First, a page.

While I was in school, I continued to work part time for the Nutrition Department and after I graduated, they hired me back full-time. In a hospital, patients already have their immune systems compromised so we had to be very careful about what we were serving. So, I got to work on writing menus, and I got to work with dieticians. Eventually when they were doing a search for a director, I became interim director while they searched. I’ve also been Assistant Director and in charge of production. I eventually got promoted to Executive Chef, then to manager, and then they took me off the floor and I got an office job. My job required thinking in terms of healthy eating. That was really an interesting part of the business, it never occurred to me that food could be dangerous. On the other side of things, 75% of my meals were for non-patients. We prepared food for the cafeteria, which is such an important place in a hospital. It is a common ground. I always liked the cafeteria because people could enjoy food there together.

I was very fortunate at the beginning to have had people like Mrs. Gee, other former directors and Ford Small, the chef I learned under. Eleanor Gee ran the Nutrition Department. She was an amazing lady. No one had a bad thing to say about her. This woman did everything. She ordered, wrote out the schedule, and she fed people. As kids we used to call her Gee Balls and she called me The Kitchen Boy. What I understood was during WWII her and chef Ford were the only two left in the kitchen and that’s how they got the positions because all the other cooks were drafted. Mrs. Gee was a Yankee and was all about food. She made all the New England dishes that people liked. Everything was from scratch and everything was local and fresh. That was something that always inspired me. I can remember going in and snapping fresh beans, cooking and mashing potatoes. During strawberry season we would always serve strawberry shortcake. We even made our own orange juice. She’d make meals like pot roast, roast beef with gravy made from the pan, real comfort food. She was very traditional. On Saturday and Sundays there would be a big lunch and a small supper. Everyone eating her food were like her customers and she was there to please. She was very thoughtful. On holidays she would give a little bag of nuts or hard candy on your tray. I was at the hospital recently and ended up eating in the cafeteria. They were serving meatloaf and it was still Mrs. Gee’s meatloaf recipe after 40 some years. Same recipe she used and the same one I used. Unfortunately, after she retired, she got Alzheimer's. But these are some of the memories I have of her and lessons I kept with me when I moved up the ladder after she was gone.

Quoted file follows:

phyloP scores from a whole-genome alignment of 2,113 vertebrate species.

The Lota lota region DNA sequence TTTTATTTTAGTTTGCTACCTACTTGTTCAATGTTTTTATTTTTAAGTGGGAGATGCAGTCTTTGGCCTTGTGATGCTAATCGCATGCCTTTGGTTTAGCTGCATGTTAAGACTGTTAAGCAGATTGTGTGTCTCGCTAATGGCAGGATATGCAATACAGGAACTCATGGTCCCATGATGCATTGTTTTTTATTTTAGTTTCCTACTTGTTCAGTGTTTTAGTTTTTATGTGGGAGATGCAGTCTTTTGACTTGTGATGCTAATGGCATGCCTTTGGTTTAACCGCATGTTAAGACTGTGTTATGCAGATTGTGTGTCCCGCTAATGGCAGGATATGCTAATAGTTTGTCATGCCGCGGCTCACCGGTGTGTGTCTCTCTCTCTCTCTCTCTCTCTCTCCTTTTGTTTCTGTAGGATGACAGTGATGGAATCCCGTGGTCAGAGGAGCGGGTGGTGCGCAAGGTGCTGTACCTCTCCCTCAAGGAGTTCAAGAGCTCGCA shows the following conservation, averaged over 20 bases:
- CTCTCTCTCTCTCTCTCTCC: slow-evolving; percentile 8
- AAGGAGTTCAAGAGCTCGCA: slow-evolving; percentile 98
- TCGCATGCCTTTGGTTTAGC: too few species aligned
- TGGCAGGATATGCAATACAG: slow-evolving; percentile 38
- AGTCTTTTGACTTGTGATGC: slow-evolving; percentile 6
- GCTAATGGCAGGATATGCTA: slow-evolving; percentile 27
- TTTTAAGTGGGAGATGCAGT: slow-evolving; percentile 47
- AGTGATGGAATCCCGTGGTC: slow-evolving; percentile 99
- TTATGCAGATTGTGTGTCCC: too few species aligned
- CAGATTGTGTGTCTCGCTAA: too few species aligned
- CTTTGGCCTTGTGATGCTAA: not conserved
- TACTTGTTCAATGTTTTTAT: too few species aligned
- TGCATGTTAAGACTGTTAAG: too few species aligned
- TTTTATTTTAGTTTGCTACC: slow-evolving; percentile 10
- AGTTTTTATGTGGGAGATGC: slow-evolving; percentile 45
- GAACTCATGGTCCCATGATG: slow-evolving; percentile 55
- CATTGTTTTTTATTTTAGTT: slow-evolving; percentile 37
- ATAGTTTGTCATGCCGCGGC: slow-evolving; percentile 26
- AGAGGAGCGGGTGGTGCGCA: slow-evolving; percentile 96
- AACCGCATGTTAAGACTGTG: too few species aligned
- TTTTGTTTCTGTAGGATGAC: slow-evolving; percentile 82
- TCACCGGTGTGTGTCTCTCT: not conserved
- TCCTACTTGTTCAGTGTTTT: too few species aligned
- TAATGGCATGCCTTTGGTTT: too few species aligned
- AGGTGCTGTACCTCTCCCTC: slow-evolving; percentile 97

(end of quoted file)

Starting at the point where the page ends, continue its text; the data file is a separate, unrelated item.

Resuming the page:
At some point, we started donating unserved food to Wayside’s Food Rescue program. We also gave Wayside some old equipment. Wayside was so reliable. If they couldn’t use whatever we gave them, they found somebody that would. That is when I also got connected to the Board. I also started volunteering Wednesday afternoons in the kitchen with a weekly volunteer group as a cooking-for-crowds supervisor of sorts. That keeps me busy and keeps my mind and body going. I get to talk and spend time with these people every week. It’s great what they are doing at the Westbrook Community Center serving these meals and how excited they are about it. I always get a full report on last week’s meal and how it went. Food plays such an important role in everybody’s life because everybody eats. They always compliment me, but they are really the ones that get it done. Coming into the Wayside kitchen was like riding a bicycle. I even found some of my old equipment and still working! And I get to cook for people which is what my entire life has been about and is what I truly love doing.